In crime fiction, new books are not always better


Jeff Mannix

Current Columnist


In crime fiction, new books are not always better

Books reviewed in “Murder Ink” are not assigned and therefore not literary criticism in a true sense. Publishers send me crime fiction books hoping for a published review. I, in turn, read two or three a week to find the ones worthy of recommendation in this column.

Today, I’ll waste precious words to warn you about two blockbusters not worth your time or money.

Phantom by Jo Nesbo and Blessed Are Those Who Thirst by Anne Holt are two new releases by authors ascending from recent best sellers. Phantom is just more of the same muscular posturing Nesbo has been defrauding us with during his storied career.

And while Holt’s Blind Goddess (reviewed previously) is written well and exciting, Blessed Are Those Who Thirst is a casualty of forcing a new book in order to ride the curve of a profitable wave. Skip them both; they’re pulp.

On a positive note, I’m featuring two books recently re-issued by The New York Review of Books – Act of Passion, first written in 1947 by Frenchman Georges Simenon, and A Posthumous Confession by Marcellus Emants, published first in 1894 and newly translated from Dutch and introduced by the renowned J. M. Coetzee.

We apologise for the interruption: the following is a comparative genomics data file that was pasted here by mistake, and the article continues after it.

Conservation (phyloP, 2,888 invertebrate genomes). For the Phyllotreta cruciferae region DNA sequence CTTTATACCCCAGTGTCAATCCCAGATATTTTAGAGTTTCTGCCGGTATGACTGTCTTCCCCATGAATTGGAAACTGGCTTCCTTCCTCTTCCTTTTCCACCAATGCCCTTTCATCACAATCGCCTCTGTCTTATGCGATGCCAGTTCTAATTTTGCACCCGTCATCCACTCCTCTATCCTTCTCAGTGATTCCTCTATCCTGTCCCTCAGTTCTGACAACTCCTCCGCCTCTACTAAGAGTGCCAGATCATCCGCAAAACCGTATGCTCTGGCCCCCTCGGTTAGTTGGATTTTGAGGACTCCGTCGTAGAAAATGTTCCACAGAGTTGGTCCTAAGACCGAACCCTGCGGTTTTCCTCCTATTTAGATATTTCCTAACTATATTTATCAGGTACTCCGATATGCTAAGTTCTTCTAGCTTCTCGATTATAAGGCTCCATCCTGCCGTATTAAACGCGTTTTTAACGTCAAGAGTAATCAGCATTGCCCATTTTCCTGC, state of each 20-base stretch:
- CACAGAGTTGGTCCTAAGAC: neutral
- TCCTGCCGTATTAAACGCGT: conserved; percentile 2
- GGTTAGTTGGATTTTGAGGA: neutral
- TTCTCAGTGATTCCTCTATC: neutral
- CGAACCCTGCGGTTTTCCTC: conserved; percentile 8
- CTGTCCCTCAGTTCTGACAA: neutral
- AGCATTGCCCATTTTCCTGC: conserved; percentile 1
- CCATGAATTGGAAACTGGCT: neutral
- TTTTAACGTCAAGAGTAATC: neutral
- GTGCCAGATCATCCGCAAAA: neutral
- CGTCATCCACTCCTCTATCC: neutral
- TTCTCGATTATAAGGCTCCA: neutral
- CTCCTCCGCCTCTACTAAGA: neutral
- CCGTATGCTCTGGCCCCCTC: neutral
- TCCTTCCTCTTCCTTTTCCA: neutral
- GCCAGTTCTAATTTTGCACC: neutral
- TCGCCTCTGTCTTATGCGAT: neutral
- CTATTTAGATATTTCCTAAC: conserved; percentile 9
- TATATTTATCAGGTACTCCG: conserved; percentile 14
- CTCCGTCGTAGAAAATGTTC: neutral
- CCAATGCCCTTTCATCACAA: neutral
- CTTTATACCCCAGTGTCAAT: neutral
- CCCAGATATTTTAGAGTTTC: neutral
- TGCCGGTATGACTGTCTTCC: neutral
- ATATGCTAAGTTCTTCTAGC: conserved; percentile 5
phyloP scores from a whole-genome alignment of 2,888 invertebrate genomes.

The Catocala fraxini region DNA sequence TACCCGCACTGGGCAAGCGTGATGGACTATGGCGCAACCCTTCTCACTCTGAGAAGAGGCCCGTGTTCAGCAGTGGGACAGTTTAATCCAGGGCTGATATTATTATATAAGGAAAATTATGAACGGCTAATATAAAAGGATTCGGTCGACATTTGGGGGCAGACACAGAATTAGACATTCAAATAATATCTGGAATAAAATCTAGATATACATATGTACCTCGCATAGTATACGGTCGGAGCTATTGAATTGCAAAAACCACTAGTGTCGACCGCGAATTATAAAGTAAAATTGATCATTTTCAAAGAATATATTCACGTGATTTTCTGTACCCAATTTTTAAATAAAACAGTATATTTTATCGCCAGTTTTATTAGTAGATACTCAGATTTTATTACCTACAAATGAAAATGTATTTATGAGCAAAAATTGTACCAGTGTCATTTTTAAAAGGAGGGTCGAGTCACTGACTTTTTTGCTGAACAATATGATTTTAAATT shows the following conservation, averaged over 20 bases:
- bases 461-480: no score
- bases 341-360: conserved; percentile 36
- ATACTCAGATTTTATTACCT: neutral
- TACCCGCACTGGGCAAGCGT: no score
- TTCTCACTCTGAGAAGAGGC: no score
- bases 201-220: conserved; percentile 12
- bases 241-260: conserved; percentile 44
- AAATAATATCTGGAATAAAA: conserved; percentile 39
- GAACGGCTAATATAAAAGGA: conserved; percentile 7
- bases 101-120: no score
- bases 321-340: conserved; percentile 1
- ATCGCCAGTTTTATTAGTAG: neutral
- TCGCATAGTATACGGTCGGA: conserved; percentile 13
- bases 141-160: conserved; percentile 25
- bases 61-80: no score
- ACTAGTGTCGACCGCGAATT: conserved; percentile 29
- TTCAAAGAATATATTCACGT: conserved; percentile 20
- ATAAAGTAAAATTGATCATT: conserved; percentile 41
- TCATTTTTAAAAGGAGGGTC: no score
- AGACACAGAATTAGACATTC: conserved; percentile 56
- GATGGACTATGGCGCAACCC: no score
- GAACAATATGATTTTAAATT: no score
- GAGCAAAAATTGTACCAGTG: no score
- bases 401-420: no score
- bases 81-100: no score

These books are similar, short, very famous in their time, and each is a first-person confession of murder.

Georges Simenon has written more than 200 books. Most are quirky police procedurals featuring the inimitable Chief Inspector Maigret, who solves crimes by intuition at a bistro table.

He does so, as Roger Ebert cleverly posits in his introduction to Act of Passion, with the solution of each mystery a mystery in its own right.

They’re wonderfully fun and far more than their obvious simplicity – I’ve read and enjoyed more than a dozen.

But Simenon wrote a handful of crime books he called roman durs, or hard novels. Act of Passion is one of them, and the only one written in the first person. Dr. Charles Alavoine has murdered his paramour.

He confessed and was sent to prison. Act of Passion is a letter written by the buoyantly unrepentant doctor to the sentencing judge, explaining convincingly, and to no purpose, why he murdered.

When you’re done with Act of Passion, you will have been exposed to casuistry at its purest and most convincing. It’s a beautifully written and wonderfully sane account of well-reasoned insanity.

Posthumous Confession is a remarkable story by a genius of a writer that will drill holes in your central nervous system.

It’s not that the story is terrifying – it’s not whatsoever. It’s just that it is too real not to call forth the indefinite doubts we all try to ignore about our own sanity.

If you are a crime reader of the commercial paperback variety, Posthumous Confession is not for you.

If you’ve been keeping up with the “Murder Ink” books, this will test your mettle and sophisticate your reading. And there’s nothing more I care to tell you.

I’m daring you to read this book. Jeff Mannix is a local journalist and author.

In crime fiction, new books are not always better

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